The thing that has always confused me – both with the magazines and the tradeshow fuckwits who trot out the ‘booth-babes’ to try and make their half-arsed chinese-made guitars look appealing – is that by far the biggest potential growth market in music instrument sales is women. The world of dudes and guitars is saturated, and massive effort is spent trying to get more blokes to buy more guitars in order to poorly emulate more of their heroes. The response from ‘the industry’ is to make ‘guitars for girls’ – the Daisy Rock phenomenon. Girls will love it! It’s pink! Little attempt to just market guitars as playing and sounding great via fantastic role models.
There are so many women who inspire me as a musician – Jonatha Brooke, Yolanda Charles, Kristin Hersh, KT Tunstall, Julie Slick, Emily Baker, Vicky Genfan, Joni Mitchell, Jill Sobule, Kaki King, Bonnie Raitt, Tiger Darrow, Zoe Keating, Rosie Thomas, Patti Larkin, Erin McKeown, Gretchen Peters, Rosanne Cash, Tal Wilkenfeld, Amy Humphries, Tina Weymouth, Kim Deal to name but a few – all fantastic musicians that I learn from every time I hear them play. As endorsers of particular music products, I’d take their word over that of most other musicians on the planet, and would be far more inclined to buy music magazines that interviewed them or had them as columnists… As ambassadors for their respective instruments, they’re a huge inspiration.
When I was writing for Bassist and Guitarist magazines back in the late 90s, any company that employed under-dressed models as a ploy to get dudes onto their trade-show stand was ignored in my show write-up. I never mentioned Dean Guitars once (though I think on one occasion someone at one of the magazines subbed in a mention…) Life’s to short to give page space to shitheads who treat women in the music industry as objects to be gawped at rather than as artists to be listened to.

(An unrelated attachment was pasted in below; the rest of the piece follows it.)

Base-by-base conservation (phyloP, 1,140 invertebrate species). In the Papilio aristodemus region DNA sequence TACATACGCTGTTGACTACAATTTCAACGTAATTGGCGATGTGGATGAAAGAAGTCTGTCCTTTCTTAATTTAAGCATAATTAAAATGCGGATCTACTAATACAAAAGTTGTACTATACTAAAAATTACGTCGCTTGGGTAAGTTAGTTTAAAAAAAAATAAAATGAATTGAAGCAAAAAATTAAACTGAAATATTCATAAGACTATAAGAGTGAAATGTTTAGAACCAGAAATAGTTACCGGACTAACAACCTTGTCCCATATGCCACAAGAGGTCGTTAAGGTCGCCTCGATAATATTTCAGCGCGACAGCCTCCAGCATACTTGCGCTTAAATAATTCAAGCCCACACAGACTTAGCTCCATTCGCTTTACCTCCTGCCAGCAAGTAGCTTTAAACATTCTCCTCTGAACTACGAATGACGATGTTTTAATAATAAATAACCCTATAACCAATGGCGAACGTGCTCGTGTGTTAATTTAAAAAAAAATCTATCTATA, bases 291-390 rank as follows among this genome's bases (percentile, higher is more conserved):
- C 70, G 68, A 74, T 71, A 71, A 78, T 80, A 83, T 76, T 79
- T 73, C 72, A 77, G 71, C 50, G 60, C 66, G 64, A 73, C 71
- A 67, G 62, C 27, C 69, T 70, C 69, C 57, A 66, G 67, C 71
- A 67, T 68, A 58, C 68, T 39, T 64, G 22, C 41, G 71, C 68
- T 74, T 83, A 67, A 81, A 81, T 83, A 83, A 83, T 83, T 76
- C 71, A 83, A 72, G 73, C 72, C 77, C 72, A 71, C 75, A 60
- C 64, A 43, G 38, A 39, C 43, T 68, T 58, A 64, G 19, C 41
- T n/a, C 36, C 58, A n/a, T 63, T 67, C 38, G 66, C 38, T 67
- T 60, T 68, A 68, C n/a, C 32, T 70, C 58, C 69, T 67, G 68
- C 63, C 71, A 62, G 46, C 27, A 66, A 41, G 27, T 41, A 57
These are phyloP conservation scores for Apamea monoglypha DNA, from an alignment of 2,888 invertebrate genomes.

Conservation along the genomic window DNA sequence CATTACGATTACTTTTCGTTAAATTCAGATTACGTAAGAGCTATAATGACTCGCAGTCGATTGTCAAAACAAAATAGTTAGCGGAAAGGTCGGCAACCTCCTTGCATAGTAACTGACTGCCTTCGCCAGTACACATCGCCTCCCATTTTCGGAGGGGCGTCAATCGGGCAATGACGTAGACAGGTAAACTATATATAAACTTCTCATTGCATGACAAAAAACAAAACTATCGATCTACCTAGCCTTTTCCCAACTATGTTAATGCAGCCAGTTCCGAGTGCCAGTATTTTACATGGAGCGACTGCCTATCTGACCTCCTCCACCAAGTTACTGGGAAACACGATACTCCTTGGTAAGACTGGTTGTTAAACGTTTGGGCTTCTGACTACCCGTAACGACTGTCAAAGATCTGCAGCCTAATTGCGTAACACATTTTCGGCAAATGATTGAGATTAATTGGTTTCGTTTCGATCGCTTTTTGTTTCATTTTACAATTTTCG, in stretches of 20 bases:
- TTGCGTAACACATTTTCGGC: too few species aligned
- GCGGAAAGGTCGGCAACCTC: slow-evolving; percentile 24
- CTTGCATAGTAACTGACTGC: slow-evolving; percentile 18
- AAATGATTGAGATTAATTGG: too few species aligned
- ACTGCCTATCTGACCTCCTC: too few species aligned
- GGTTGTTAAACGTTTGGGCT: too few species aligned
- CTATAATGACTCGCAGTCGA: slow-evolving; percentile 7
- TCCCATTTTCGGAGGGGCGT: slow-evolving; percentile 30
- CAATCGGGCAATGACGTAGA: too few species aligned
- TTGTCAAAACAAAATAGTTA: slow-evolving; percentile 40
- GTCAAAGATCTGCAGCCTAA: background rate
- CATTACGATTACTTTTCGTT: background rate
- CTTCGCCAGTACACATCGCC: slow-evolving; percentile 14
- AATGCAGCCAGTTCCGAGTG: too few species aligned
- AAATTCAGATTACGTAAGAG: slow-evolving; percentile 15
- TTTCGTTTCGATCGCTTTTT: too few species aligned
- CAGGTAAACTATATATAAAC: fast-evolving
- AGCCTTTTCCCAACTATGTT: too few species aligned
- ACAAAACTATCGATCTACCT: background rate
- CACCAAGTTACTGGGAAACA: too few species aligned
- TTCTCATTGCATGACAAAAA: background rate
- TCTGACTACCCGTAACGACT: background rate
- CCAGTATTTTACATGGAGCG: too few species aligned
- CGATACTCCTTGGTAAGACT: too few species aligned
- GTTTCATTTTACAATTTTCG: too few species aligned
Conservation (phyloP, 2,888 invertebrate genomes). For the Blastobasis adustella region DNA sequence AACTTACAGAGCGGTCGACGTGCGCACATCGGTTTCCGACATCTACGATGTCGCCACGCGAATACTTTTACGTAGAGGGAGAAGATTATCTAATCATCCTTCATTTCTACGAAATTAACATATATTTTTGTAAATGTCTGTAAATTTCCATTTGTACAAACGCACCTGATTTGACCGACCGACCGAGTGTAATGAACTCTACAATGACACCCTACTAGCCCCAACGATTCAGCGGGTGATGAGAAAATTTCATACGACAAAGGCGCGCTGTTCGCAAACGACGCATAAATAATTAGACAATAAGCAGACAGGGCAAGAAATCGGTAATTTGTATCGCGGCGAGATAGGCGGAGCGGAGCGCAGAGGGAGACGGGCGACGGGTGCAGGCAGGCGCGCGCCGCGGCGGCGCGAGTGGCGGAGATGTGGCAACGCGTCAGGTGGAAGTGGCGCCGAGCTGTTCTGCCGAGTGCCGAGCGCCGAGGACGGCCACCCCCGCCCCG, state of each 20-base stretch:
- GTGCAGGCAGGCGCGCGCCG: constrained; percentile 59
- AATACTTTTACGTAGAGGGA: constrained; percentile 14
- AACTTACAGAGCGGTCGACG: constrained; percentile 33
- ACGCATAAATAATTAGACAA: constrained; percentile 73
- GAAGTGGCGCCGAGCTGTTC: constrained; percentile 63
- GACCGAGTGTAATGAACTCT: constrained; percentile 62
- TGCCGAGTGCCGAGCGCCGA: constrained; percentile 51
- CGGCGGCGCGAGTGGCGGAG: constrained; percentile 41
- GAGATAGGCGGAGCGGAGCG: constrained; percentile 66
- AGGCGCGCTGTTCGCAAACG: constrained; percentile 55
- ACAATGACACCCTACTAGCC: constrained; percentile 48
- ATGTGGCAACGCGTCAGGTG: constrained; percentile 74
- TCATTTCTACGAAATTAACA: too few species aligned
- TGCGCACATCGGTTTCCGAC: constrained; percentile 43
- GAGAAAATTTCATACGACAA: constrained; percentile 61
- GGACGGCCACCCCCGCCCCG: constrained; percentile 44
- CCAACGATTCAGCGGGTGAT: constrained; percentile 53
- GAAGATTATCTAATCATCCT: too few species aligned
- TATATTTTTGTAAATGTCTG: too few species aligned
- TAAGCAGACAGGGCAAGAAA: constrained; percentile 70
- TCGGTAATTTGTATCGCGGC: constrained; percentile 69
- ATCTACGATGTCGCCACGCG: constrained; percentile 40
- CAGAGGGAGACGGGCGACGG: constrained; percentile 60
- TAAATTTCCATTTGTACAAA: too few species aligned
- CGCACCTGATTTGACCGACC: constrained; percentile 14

So what do we do? It’s purely a commercial move. Magazines do it because their market research suggests it might sell more copies. Guitar companies do it at trade shows because they think it’ll attract more interest and sales. So, if you object, do the opposite, and let them know. I very much doubt that anyone at Guitar World has some particular ideological need to objectify women. They’re just fucking idiots trying to keep a magazine afloat in a world where magazines are really struggling. If they keep this up, I hope they struggle their way out of existence.
Please do write to magazines and suggest that they give some thought to the gender balance – and the message it brings to their audience – in the range of amazing and interesting musicians they cover. When you’re buying a new instrument, you may want to consider emailing any companies who use this kind of heinous 70s shit in their adverts and telling why you’re taking your money elsewhere. It’s just business, after all…
[UPDATE] – Guitar World’s recent readers poll to find the ‘100 Greatest Guitarists Of All Time’ features ZERO women. Just in case you were looking for some kind of causal impact of this particular editorial policy…